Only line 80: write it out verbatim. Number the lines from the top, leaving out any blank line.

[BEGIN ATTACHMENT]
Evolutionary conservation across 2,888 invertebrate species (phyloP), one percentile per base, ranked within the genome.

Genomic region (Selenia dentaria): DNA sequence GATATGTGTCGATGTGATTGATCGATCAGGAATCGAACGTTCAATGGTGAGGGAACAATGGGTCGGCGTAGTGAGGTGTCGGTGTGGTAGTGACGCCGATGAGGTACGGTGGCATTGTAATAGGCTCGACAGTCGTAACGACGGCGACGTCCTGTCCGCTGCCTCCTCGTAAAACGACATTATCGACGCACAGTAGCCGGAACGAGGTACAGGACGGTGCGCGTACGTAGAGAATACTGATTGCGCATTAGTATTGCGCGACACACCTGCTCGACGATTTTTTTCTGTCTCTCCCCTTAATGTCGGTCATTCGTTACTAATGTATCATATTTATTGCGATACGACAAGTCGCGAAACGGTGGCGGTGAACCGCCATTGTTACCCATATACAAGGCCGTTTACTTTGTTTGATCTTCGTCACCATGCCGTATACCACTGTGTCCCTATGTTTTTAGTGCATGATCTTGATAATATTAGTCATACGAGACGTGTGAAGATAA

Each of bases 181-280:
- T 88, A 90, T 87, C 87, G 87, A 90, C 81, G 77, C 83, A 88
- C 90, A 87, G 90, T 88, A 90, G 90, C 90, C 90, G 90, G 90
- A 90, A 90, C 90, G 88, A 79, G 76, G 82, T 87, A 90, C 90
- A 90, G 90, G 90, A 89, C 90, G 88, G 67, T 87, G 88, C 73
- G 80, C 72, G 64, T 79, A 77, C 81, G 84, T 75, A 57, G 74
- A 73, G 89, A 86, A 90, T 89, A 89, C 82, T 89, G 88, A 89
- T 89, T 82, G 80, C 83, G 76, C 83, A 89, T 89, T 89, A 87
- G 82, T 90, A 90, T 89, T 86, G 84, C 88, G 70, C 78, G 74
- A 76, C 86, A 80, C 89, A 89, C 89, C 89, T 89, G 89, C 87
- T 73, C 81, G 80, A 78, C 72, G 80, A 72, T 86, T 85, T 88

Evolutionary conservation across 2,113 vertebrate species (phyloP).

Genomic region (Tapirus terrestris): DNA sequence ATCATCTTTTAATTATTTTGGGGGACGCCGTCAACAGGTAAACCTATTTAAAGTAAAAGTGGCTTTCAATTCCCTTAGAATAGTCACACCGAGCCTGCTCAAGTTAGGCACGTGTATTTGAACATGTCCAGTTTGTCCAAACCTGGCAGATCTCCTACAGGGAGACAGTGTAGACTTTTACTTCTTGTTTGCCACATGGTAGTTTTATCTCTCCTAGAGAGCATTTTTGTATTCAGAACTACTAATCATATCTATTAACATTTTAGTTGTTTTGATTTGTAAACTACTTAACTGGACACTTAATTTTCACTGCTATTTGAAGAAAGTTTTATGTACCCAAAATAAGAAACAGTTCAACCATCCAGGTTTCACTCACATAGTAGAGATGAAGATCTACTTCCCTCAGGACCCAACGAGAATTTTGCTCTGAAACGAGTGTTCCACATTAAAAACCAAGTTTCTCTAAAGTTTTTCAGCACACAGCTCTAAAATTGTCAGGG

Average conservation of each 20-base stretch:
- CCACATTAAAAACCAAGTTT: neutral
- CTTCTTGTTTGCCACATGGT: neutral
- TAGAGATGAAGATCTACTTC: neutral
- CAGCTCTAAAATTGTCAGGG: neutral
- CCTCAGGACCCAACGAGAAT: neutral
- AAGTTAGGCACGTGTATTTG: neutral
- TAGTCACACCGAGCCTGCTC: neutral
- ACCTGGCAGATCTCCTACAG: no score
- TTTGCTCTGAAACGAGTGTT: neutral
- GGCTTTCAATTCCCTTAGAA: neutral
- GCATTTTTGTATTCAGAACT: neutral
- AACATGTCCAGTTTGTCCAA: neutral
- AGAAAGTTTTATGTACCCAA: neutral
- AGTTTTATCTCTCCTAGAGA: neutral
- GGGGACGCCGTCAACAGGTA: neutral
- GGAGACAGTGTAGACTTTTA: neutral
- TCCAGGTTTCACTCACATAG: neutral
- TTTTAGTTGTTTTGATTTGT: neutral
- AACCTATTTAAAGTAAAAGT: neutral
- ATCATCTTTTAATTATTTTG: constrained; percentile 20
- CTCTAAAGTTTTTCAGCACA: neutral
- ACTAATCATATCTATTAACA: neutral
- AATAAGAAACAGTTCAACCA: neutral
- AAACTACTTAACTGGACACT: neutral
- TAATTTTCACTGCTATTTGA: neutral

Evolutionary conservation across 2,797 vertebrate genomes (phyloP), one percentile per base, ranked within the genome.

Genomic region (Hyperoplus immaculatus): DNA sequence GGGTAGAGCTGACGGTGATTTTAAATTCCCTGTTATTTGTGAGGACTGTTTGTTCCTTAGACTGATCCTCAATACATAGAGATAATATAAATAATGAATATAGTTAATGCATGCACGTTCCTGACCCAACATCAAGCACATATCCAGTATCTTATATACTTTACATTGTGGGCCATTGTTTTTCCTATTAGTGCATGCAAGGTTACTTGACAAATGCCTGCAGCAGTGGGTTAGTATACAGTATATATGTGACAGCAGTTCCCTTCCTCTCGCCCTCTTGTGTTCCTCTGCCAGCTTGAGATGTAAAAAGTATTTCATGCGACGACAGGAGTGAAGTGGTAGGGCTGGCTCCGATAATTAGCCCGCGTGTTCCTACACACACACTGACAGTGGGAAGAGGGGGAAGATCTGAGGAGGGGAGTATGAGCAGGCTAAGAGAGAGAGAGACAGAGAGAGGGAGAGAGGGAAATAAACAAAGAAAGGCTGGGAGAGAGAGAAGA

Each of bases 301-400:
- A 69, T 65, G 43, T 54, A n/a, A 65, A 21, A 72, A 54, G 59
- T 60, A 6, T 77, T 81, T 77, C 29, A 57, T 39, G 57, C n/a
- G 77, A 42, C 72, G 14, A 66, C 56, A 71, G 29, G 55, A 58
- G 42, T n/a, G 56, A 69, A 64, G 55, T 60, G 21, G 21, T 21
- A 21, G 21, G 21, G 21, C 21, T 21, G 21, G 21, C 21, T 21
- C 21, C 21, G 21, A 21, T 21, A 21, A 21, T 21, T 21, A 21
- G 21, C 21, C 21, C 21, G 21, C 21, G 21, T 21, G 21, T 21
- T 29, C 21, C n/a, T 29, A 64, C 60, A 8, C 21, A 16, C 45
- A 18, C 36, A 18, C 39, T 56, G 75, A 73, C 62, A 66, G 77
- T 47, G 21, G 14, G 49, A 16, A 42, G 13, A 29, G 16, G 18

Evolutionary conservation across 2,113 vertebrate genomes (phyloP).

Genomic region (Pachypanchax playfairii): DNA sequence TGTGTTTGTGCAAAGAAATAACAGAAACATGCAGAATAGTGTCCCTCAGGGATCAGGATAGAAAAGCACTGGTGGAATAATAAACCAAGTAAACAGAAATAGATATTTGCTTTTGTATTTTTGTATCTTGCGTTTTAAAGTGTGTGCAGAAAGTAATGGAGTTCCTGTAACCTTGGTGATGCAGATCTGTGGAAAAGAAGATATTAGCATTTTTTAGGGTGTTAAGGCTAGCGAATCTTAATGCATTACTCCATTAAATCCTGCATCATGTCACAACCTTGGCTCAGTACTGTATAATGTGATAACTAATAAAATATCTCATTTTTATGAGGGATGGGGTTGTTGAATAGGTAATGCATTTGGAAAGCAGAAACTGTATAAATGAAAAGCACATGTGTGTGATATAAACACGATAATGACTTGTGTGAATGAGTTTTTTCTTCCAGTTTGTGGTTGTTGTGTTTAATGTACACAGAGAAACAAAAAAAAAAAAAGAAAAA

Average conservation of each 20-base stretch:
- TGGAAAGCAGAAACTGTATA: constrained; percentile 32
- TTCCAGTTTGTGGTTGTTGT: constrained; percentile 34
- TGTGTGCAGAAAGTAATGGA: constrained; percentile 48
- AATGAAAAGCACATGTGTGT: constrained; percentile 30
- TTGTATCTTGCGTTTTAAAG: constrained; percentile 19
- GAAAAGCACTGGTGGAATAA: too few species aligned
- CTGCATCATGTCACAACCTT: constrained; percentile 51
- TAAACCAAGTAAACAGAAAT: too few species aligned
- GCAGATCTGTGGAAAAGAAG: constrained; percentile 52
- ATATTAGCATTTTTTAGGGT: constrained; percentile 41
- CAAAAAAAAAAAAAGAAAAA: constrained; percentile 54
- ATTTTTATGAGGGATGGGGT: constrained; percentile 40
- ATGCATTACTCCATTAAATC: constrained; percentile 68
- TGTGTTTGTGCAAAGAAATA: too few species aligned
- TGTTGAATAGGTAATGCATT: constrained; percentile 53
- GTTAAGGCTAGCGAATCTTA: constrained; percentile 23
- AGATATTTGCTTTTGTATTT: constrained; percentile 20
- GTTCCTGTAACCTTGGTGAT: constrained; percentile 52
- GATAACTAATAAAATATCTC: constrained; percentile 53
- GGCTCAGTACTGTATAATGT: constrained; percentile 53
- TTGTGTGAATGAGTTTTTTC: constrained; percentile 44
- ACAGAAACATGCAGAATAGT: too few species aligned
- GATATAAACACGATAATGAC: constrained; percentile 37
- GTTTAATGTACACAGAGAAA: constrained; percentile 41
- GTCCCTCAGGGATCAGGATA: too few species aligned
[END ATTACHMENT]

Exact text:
- GATATAAACACGATAATGAC: constrained; percentile 37